• Stuart Nevill

What is mindfulness and what are its benefits?

Updated: May 20, 2020

Pay attention to what you are experiencing in this moment. This is what mindfulness is - the conscious engagement with experience, as it is happening, now. Being mindful is to stop moving forward in thought, to be consciously alive in the present moment, engaged, showing up for life, saying yes to this moment.

It’s really straightforward, but wait, give it a minute, what do you notice? Where did your mindfulness go? That’s the rub! Mindfulness is a deceptively simple idea, it’s quite easy to get it started, but it’s incredibly difficult to sustain.

Be patient though, because patience is a quality of mindfulness. Simply keep practicing.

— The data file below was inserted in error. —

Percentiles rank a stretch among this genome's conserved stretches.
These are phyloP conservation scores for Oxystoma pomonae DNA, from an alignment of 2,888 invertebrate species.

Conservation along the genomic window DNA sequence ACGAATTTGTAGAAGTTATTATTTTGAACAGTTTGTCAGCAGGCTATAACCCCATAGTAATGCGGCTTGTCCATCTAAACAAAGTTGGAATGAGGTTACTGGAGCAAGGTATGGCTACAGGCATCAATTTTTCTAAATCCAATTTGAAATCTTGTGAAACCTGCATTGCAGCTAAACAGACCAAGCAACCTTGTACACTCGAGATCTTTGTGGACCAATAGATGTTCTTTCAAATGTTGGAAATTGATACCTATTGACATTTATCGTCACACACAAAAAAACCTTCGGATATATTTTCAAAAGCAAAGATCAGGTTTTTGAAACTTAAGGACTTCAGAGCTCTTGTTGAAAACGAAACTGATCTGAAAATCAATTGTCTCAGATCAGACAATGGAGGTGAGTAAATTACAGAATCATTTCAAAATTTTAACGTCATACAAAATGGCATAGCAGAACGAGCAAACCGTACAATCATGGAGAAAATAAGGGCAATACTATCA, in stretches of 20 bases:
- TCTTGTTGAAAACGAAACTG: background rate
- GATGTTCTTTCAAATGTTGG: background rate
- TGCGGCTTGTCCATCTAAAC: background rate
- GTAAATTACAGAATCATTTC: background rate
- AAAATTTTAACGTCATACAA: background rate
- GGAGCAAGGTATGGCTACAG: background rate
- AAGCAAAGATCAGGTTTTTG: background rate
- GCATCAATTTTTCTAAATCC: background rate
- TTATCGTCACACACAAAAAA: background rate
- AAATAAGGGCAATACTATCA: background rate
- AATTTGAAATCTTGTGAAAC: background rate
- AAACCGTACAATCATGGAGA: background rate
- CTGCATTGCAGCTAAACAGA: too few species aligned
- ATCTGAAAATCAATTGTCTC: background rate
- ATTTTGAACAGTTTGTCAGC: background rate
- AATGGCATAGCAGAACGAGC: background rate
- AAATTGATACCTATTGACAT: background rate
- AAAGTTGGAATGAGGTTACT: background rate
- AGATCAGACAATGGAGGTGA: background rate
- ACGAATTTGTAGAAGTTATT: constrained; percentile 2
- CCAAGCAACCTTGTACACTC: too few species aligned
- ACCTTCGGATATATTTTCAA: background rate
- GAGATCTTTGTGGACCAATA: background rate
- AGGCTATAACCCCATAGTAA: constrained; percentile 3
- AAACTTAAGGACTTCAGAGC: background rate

There is a growing body of research into mindfulness which demonstrates how it reduces stress and improves concentration, appreciation, patience, and empathy, all of which are good for us. Mindfulness improves our mental and physical health, as well as our relationships and our quality of life.

This makes sense because these beneficial characteristics have a quality of mindfulness to them. Concentration is sustained attentiveness in the present moment, we appreciate the beauty of sunrise when our attention rests in the direct sensory experience, patience means to accept the way things are, empathy is a real-time felt connection to another. These qualities emerge naturally when we are more presently aware, they are qualities of our human nature, not simply personality traits.

There is something else that’s very important. Mindfulness doesn’t just make us happier and healthier. It also leads to wisdom, it can help us in our therapeutic growth and root out and resolve the causes of our suffering.

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